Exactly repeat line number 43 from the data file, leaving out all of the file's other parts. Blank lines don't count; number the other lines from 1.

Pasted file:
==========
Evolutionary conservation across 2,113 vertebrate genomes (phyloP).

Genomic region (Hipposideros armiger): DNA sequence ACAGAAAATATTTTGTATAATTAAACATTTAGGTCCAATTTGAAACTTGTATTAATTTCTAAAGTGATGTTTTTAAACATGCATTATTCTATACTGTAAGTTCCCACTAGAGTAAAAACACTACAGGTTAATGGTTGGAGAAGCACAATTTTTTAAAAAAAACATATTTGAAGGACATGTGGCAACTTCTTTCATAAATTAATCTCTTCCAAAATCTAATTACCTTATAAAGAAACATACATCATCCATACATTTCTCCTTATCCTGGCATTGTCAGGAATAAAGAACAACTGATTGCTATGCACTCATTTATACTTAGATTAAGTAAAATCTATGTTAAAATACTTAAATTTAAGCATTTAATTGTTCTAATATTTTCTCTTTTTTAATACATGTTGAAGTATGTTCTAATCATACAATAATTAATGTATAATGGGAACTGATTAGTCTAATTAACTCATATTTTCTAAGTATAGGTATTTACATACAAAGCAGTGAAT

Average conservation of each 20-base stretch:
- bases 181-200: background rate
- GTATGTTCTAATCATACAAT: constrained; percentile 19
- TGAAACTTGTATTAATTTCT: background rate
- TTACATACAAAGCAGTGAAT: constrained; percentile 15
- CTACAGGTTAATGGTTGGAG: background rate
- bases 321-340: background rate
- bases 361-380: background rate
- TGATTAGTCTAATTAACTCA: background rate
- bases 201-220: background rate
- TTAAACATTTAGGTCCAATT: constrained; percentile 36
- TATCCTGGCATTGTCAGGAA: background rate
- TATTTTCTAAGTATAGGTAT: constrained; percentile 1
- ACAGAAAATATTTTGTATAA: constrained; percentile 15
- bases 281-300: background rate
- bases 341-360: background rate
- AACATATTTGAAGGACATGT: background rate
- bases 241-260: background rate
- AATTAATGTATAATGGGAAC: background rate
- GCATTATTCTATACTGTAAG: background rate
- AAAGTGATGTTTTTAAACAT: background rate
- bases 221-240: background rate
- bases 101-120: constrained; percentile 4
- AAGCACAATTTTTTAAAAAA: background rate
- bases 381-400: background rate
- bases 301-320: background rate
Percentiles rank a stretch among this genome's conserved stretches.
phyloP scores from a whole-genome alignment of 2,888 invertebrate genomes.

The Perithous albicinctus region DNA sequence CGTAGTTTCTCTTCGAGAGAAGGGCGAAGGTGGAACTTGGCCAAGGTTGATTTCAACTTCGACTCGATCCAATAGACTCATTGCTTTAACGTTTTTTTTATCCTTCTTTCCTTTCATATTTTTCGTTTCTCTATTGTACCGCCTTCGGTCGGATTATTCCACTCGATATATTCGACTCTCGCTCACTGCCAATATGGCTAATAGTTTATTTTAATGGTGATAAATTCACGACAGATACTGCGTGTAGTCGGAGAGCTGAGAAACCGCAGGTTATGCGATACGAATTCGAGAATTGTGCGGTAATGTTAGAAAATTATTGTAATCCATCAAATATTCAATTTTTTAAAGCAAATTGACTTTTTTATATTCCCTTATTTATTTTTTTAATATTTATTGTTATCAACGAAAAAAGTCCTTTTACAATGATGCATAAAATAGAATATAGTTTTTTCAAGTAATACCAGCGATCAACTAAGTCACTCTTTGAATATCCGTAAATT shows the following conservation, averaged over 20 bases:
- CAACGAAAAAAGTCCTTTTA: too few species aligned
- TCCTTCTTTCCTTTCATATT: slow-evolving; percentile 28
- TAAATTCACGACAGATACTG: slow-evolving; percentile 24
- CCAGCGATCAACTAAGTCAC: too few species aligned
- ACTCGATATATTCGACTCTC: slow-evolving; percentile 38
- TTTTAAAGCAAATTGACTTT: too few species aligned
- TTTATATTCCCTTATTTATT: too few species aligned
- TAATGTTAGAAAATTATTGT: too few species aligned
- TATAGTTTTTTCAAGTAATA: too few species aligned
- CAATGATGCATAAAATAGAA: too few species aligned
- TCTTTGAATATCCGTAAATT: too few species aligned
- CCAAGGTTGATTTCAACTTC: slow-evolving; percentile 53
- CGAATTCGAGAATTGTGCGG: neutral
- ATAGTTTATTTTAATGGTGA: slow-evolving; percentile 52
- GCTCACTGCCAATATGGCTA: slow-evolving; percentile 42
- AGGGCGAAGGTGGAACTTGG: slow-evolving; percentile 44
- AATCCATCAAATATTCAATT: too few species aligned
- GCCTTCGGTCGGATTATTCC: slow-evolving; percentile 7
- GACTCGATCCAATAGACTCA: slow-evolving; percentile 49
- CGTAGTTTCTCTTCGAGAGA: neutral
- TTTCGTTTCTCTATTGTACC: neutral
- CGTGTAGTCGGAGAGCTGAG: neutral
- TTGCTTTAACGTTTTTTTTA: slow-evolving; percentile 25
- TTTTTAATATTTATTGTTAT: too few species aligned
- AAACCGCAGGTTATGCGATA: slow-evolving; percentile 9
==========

- CCAAGGTTGATTTCAACTTC: slow-evolving; percentile 53